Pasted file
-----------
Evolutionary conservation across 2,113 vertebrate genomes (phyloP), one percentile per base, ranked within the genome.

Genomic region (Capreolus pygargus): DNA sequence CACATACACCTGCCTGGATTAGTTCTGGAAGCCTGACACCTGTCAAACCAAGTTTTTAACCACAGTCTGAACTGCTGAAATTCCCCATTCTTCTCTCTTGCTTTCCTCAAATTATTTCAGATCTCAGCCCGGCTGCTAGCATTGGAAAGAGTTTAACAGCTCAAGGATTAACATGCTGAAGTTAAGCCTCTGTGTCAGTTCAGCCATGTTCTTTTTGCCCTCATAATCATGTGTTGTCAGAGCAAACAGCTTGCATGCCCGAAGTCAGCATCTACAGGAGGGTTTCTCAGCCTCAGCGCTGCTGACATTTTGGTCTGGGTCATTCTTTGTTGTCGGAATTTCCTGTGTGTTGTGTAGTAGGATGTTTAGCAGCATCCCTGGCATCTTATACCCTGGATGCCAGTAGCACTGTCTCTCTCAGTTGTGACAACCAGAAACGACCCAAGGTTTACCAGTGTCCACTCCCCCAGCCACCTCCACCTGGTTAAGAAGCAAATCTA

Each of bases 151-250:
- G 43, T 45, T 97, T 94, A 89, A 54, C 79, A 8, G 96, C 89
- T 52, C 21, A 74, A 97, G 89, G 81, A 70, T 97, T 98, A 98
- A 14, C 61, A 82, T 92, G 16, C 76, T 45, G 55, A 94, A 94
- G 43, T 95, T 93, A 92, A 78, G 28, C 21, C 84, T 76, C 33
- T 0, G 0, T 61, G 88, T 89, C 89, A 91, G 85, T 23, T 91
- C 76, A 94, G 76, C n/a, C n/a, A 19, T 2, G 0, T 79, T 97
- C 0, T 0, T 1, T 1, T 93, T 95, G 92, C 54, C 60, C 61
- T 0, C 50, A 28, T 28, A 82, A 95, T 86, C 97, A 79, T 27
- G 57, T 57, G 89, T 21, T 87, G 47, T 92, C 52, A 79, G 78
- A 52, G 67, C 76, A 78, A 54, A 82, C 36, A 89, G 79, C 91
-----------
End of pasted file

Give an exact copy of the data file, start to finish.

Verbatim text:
Evolutionary conservation across 2,113 vertebrate genomes (phyloP), one percentile per base, ranked within the genome.

Genomic region (Capreolus pygargus): DNA sequence CACATACACCTGCCTGGATTAGTTCTGGAAGCCTGACACCTGTCAAACCAAGTTTTTAACCACAGTCTGAACTGCTGAAATTCCCCATTCTTCTCTCTTGCTTTCCTCAAATTATTTCAGATCTCAGCCCGGCTGCTAGCATTGGAAAGAGTTTAACAGCTCAAGGATTAACATGCTGAAGTTAAGCCTCTGTGTCAGTTCAGCCATGTTCTTTTTGCCCTCATAATCATGTGTTGTCAGAGCAAACAGCTTGCATGCCCGAAGTCAGCATCTACAGGAGGGTTTCTCAGCCTCAGCGCTGCTGACATTTTGGTCTGGGTCATTCTTTGTTGTCGGAATTTCCTGTGTGTTGTGTAGTAGGATGTTTAGCAGCATCCCTGGCATCTTATACCCTGGATGCCAGTAGCACTGTCTCTCTCAGTTGTGACAACCAGAAACGACCCAAGGTTTACCAGTGTCCACTCCCCCAGCCACCTCCACCTGGTTAAGAAGCAAATCTA

Each of bases 151-250:
- G 43, T 45, T 97, T 94, A 89, A 54, C 79, A 8, G 96, C 89
- T 52, C 21, A 74, A 97, G 89, G 81, A 70, T 97, T 98, A 98
- A 14, C 61, A 82, T 92, G 16, C 76, T 45, G 55, A 94, A 94
- G 43, T 95, T 93, A 92, A 78, G 28, C 21, C 84, T 76, C 33
- T 0, G 0, T 61, G 88, T 89, C 89, A 91, G 85, T 23, T 91
- C 76, A 94, G 76, C n/a, C n/a, A 19, T 2, G 0, T 79, T 97
- C 0, T 0, T 1, T 1, T 93, T 95, G 92, C 54, C 60, C 61
- T 0, C 50, A 28, T 28, A 82, A 95, T 86, C 97, A 79, T 27
- G 57, T 57, G 89, T 21, T 87, G 47, T 92, C 52, A 79, G 78
- A 52, G 67, C 76, A 78, A 54, A 82, C 36, A 89, G 79, C 91